DARPA is making a long-shot request for an all-out replacement to antibiotics, the decades-old standard for killing or injuring bacteria to demolish a disease. In its place: the emerging field of nanomedicine would be used to fight bacterial threats. The agency’s “Rapidly Adaptable Nanotherapeutics” is after a versatile “platform capable of rapidly synthesizing therapeutic nanoparticles” to target unknown, evolving and even genetically engineered bioweapons.
Malone, Brett (Pearisburg, VA, US) and Bryson, Joshua (Blacksburg, VA, US) have been granted patent on “Rapidly Adaptable Nano Therapeutics for Treatment of Infectious Disease”.The invention relates to rapidly adaptable nanotherapeutics. The therapeutics are nucleic acid molecules, such as, RNA, DNA, or modified-DNA. The nucleic acid therapeutics are preferably administered as a nanoparticle composition, further containing one or more synthetic polymers. The therapeutics are rapidly adaptable because the identification and design of the polynucleotide sequence containing the therapeutic sequence is based upon rapid computer-implemented bioinformatics and nucleic acid synthesis protocols. The rapid adaptable protocols differ from traditional methods of antibiotic and antipathogenic drug development, which are slow and do not address drug resistance issues. Furthermore, the invention encompasses a facility with dedicated apparatus for practicing the invention in military theater or where emerging pathogenic threats are located. This facility may be mobile and transportable as a dedicated unit.
Nanomedicine is expected to deliver real improvements in quick diagnosis of the diseases much earlier by detecting problems at the molecular level. By using nanotechnologies to study and identify individual molecules, healthcare professionals can diagnose diseases in time to improve the patient’s prognosis; and by using nanomedicines to treat them the outcome can also be improved.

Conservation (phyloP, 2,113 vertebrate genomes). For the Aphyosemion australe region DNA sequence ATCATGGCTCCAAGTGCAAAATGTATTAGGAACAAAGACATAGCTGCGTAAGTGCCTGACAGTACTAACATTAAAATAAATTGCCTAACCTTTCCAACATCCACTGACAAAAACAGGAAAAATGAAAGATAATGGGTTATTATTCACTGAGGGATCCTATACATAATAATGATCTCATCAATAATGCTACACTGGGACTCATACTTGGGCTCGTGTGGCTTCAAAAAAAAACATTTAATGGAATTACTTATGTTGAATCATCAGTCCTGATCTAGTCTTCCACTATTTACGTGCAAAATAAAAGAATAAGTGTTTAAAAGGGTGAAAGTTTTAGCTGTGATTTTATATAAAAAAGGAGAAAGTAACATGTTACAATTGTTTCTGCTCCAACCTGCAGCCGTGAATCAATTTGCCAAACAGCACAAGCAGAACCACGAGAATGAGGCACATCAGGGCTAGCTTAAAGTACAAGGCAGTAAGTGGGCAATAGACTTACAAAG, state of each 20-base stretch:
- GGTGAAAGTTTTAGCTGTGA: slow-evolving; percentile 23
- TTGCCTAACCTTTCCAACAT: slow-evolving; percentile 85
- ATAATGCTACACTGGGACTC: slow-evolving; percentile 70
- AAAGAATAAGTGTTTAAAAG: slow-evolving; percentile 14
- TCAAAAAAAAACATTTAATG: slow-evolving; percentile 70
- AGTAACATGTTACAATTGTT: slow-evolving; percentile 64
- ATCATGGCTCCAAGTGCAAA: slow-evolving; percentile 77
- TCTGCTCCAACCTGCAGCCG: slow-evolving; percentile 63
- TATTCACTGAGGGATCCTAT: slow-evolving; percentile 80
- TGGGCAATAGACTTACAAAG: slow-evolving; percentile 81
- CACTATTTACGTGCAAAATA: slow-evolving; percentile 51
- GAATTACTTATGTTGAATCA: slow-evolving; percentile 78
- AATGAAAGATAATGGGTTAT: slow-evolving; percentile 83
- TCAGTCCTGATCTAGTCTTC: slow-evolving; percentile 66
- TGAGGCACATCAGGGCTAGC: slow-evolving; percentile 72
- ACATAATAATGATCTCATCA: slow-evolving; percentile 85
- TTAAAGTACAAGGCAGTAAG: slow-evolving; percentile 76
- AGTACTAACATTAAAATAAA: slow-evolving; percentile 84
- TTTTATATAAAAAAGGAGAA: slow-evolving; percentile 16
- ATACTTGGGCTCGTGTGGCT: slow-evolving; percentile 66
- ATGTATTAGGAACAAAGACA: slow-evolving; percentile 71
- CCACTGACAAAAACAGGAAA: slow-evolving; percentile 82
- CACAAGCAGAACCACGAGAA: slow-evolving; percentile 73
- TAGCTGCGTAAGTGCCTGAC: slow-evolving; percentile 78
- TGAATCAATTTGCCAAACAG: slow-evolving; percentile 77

As healthcare moves from a one-size-fits-all treatment approach to more personalised care based on an individual’s genetics and immune responses, nanomedicine is going to be the key to providing the tailored treatment that will improve patient care.
Tiny Quantum Dots wipe out infectious bacteria without harming healthy cells
Scientists of Colorado University have developed light-activated nanoparticles and shown in lab tests that these “quantum dots” are more than 90 percent effective at wiping out antibiotic-resistant germs like Salmonella, E. coli and Staphylococcus. “In our study, we tailored these quantum dots so they can selectively kill these ‘superbugs’ without affecting other host mammalian cells (or human cells),” Dr. Prashant Nagpal, assistant professor of chemical and biological engineering at the University of Colorado at Boulder and a leader of the research, told The Huffington Post in an email.
Recent years have seen many diseases and disorders develop a resistance to antibiotics and other drugs traditionally used to treat them, these traditional medicines also suffer from poor absorption by body to gain any benefit from them and also create side effects on the other healthy organs and tissues.
While traditional nanoparticles made of metals like gold and silver can be harmful to healthy tissue as well as the target bacteria, the new quantum dots made of semiconducting materials like cadmium telluride do not harm the healthy cells. Moreover they can be tailored to specific infections, slipping inside the disease-causing germs and, when activated by light, triggering chemical reactions that destroy them.
“We don’t use any special light, and a typical weak light source (a lamp, well-lighted room, sunlight, etc.) is enough to activate these quantum dots,” Nagpal said in the email.